A few weeks ago I had the great privilege of sitting down with a phenomenal woman to hear her story, which includes an ongoing struggle with the poorly understood condition endometriosis. This is a story about one of the most emotionally mature and insightful women I’ve ever had the pleasure of knowing. She lacks bitterness and cynicism, but rather displays a stoic resignation to essentially a lifetime of emotional turmoil and lack of support, not only within her own family, but also by a medical system that in my view failed her time and time again.
This article is not meant to be an educational piece about the specifics of endometriosis. My focus was on Jen (name changed for privacy), an inspiring woman with a fascinating story of strength, courage and resilience. My passion is about sharing the stories of women, because we all have a story to share. For more detailed information about endometriosis I would highly recommend the following resources as a starting point. The first article about the “Hysteria Myth” is particularly frightening when we consider how our medical system is so poorly equipped to deal with women’s health.
Please note the Australian Department of Health National Action Plan for endometriosis (third listed resource) was launched in July 2018….. you read correctly, less than 12 months ago. This is the first time that this debilitating condition has been officially recognised at a level that I hope leads to not only greater awareness and understanding, but action, funding, research and more effective treatment options. The first two paragraphs of the Ministerial Foreword (quoted below) are a poignant statement of the magnitude of the issue that women with endometriosis have and continue to face in seeking recognition, diagnosis and treatment for their condition.
“Just over six months ago, a group of passionate patients and parliamentarians banded together to shine a light on an issue that had been hidden for too long. They brought endometriosis to my attention as a condition that afflicts hundreds of thousands of Australian women, with often devastating consequences. I listened to the stories of women who had suffered in silence for so long, and resolved that on my watch, Australian women would no longer have to battle this in private. I issued an apology on behalf of the Australian Parliament and medical system for the historic failures that sufferers of endometriosis endured. I also announced that work would begin immediately on a National Action Plan for Endometriosis, as a first ever national approach to combat this insidious condition.”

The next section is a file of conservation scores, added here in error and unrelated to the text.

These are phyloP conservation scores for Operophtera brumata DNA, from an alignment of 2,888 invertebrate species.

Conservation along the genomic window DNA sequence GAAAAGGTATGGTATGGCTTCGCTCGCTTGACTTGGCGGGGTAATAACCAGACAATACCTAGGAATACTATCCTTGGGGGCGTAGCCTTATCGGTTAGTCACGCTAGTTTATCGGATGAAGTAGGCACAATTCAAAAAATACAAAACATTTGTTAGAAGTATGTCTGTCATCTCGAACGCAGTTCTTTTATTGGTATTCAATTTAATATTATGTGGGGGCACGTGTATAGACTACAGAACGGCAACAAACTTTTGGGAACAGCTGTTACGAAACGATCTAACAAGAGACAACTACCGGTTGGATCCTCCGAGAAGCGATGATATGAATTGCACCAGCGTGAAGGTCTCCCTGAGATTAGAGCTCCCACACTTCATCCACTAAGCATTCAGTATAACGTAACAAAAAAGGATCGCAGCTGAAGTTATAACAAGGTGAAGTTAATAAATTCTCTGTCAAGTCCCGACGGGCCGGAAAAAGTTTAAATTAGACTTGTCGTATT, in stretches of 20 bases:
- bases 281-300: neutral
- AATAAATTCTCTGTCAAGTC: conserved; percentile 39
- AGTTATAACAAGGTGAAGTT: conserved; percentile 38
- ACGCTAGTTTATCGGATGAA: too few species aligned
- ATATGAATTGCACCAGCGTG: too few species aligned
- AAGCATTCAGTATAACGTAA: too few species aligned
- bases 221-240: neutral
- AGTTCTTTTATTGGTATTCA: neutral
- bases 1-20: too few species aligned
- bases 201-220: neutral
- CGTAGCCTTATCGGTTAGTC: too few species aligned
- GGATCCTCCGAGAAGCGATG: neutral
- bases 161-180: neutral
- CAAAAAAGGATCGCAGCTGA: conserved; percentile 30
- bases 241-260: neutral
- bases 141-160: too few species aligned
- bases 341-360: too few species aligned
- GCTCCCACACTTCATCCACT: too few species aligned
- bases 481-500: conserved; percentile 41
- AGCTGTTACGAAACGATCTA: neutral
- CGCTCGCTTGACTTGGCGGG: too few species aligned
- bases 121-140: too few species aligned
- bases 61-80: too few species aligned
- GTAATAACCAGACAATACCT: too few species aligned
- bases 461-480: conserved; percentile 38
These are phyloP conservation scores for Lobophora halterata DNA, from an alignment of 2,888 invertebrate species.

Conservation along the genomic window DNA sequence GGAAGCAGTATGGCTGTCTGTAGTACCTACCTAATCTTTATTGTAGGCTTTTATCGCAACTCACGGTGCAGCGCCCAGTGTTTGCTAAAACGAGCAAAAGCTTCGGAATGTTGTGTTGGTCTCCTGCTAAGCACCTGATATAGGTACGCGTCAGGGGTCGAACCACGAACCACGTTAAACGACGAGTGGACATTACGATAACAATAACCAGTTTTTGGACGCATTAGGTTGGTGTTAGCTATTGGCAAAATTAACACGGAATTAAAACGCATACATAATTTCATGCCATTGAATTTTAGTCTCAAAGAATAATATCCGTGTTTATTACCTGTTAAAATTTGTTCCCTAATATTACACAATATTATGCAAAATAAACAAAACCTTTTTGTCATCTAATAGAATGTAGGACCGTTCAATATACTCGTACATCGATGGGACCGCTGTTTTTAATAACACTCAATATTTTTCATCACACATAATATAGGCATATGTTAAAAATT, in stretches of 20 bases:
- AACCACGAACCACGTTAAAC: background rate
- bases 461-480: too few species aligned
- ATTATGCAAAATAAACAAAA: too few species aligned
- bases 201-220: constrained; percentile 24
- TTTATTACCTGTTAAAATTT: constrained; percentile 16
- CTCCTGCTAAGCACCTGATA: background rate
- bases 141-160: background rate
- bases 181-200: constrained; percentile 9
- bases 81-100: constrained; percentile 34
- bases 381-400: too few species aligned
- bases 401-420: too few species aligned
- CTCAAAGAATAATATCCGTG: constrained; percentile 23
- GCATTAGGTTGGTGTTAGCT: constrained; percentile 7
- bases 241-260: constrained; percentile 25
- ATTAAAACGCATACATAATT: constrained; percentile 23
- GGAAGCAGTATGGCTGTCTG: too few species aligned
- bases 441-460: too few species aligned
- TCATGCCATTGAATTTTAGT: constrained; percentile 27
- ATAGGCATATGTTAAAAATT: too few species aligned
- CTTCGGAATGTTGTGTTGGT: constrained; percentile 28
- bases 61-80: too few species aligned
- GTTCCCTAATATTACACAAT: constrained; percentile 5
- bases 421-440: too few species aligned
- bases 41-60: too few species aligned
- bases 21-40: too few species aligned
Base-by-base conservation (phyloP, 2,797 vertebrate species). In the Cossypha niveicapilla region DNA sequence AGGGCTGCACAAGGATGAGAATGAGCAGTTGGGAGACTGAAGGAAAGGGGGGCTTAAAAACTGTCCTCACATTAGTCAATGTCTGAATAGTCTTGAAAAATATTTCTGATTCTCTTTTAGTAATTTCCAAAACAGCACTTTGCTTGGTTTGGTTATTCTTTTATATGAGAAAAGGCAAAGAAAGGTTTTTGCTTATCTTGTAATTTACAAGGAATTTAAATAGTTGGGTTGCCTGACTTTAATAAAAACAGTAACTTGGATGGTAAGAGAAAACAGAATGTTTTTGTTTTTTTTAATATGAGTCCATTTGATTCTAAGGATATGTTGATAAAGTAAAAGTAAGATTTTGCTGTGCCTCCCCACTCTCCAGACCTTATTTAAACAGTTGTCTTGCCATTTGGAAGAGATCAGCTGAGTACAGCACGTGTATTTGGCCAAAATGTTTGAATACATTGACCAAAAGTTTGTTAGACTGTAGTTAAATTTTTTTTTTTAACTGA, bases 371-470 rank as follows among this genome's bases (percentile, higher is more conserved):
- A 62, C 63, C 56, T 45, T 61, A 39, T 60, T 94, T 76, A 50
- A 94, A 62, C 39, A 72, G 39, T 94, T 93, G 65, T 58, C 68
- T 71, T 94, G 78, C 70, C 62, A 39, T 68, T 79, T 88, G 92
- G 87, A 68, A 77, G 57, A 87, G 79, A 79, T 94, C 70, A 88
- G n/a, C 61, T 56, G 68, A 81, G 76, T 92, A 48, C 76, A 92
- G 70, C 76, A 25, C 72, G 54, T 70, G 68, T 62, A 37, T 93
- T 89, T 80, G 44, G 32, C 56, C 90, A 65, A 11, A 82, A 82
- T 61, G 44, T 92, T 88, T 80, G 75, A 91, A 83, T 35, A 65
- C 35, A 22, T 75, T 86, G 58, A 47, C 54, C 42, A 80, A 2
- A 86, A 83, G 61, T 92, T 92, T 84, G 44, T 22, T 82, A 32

Jen was 13 years old when she experienced her very first period.
Something that should be acknowledged as a milestone, an important transitional event for every girl becoming a woman, was an extremely traumatic event for Jen. It started with the onset of pain in the pelvic region (aka “period pain”) that continued to escalate to such severity that she was curled up in the foetal position, rocking, sweating and ultimately vomiting and fainting. The pain persisted and fluctuated for sometimes days during her period, causing subsequent exhaustion and inability to function with any normality. Jen had no idea what was going on and why this was happening to her and it was terrifying and overwhelming. This experience was consistent for Jen from then on, every single time she got her period. She would have little warning as the symptoms started and she would literally have to drop everything she was doing to try and get home to her bed. This meant a lot of missed school. Unfortunately for Jen, there was a lot of other stuff going on in her life that wasn’t conducive to a healthy and productive educational journey and sadly she had very little in the way of personal or emotional support from her family.